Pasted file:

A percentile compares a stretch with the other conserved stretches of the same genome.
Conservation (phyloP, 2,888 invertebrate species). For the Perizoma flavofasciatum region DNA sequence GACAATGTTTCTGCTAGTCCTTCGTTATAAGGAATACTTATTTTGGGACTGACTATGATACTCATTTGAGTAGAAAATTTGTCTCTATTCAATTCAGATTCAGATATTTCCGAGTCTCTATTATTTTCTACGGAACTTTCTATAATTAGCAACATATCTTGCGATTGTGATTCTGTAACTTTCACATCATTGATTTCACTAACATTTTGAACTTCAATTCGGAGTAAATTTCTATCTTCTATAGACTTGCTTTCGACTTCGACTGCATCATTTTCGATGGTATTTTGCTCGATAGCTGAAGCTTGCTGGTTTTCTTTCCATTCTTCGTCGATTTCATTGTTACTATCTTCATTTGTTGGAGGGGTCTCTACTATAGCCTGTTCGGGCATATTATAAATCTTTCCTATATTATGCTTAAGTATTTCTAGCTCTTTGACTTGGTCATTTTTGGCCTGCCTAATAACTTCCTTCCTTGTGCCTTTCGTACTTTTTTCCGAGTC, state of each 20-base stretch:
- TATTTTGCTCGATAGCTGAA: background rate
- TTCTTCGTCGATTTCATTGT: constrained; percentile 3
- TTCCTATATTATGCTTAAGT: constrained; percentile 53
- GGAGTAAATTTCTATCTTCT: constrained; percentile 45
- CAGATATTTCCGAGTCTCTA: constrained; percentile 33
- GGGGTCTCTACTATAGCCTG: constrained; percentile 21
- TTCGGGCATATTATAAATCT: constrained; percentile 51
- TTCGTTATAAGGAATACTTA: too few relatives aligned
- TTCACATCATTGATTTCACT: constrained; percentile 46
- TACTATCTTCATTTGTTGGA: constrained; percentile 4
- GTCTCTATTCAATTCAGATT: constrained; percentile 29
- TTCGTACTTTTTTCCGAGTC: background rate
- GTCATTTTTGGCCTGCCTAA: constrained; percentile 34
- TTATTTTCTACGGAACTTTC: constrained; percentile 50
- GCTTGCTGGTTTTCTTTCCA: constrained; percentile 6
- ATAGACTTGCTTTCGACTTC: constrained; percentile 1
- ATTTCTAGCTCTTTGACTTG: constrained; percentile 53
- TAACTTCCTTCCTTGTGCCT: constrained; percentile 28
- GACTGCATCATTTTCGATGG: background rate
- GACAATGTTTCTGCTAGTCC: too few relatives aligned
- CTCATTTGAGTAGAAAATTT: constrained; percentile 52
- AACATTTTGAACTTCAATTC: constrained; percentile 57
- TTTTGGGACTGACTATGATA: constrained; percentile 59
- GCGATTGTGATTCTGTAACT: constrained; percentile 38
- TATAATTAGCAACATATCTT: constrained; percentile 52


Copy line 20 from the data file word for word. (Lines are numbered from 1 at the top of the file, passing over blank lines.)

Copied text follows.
- TAACTTCCTTCCTTGTGCCT: constrained; percentile 28